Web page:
Incredible, isn’t it? All by himself Arioch (the Chief Butcher) has managed to solve the king’s problem. Notice how he takes all of the credit in verse 25. (This may have something to do with the reward mentioned back in verse 6!)
Arioch’s complete confidence in Daniel is interesting. He shows no doubt that Daniel will be able to interpret the king’s dream. Daniel must have already made quite an impression on Arioch.
Think for a moment the situation that Arioch would be in if Daniel failed to interpret the dream! The executioner would likely have faced execution himself.
We are surrounded by Ariochs — people who are focused only on pleasing their worldly masters. Are we making the same sort of impression on the Ariochs in our lives that Daniel must have made on this Arioch?
Daniel’s concern for others is shown in verse 24. His first words to Arioch were, “Do not execute the wise men of Babylon.”
Calvin devotes some time to justifying Daniel’s concern for the magicians. After all, these wise men were teaching falsehood and advocating idolatry; in Calvin’s opinion, they deserved to die, even if not for the reason that motivated Nebuchadnezzar to condemn them to death.
Calvin finally appeals to Daniel’s sense of honesty to justify his letting the idolaters off the hook. Daniel would have preferred their death, but not for unjust reasons.
But I think what we are really seeing here is Daniel’s love for his enemies, which is not just something we find in the New Testament.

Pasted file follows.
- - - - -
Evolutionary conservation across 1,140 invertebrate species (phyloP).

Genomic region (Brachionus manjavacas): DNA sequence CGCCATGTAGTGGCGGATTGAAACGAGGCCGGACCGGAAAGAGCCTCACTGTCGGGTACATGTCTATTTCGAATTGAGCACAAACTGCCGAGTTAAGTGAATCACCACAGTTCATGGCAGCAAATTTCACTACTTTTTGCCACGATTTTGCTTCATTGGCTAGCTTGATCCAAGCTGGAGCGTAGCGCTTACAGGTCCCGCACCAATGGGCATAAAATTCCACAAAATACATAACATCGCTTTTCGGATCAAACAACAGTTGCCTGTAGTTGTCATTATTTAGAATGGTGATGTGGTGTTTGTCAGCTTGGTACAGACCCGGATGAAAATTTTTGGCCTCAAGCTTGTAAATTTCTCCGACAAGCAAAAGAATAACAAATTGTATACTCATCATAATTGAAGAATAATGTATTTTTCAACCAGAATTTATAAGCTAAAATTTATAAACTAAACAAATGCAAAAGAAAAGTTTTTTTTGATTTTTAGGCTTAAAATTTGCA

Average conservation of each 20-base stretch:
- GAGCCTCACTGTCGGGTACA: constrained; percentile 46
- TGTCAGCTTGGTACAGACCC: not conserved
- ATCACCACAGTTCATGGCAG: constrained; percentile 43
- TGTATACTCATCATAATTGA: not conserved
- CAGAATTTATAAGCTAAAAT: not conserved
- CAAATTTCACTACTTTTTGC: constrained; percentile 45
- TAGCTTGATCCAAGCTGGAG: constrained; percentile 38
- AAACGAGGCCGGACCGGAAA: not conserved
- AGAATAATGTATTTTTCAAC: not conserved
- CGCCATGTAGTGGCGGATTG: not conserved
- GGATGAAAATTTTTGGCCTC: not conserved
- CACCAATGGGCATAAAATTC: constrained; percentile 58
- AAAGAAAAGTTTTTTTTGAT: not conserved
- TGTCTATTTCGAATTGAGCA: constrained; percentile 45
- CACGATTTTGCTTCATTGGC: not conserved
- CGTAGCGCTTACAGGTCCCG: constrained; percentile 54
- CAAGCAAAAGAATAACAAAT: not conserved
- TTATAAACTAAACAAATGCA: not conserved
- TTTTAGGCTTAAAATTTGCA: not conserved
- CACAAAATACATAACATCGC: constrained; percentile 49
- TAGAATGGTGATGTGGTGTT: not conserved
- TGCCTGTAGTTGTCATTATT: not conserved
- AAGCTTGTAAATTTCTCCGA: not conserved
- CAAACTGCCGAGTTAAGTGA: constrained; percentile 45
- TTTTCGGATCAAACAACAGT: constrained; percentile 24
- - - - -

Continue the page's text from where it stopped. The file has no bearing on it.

Exodus 23:4–5 — If thou meet thine enemy’s ox or his ass going astray, thou shalt surely bring it back to him again. 5 If thou see the ass of him that hateth thee lying under his burden, and wouldest forbear to help him, thou shalt surely help with him.
Notice that Daniel reminds the reader of his Babylonian name but then resumes using his Hebrew name.
And what does Daniel do?
Does he come before the king and say, “I have solved your problem. I know all of the answers. Look what I can do.” No. Daniel’s response, unlike Arioch in verse 25, is not self-seeking. Daniel does not even mention himself! Instead, Daniel gives God all the glory.
Rather than say look what I can do, Daniel says look what God can do. The power was not within Daniel, and Daniel knew it. God had told him what Nebuchadnezzar had dreamed — and absent that message from God, Daniel would have been just as clueless as the magicians were.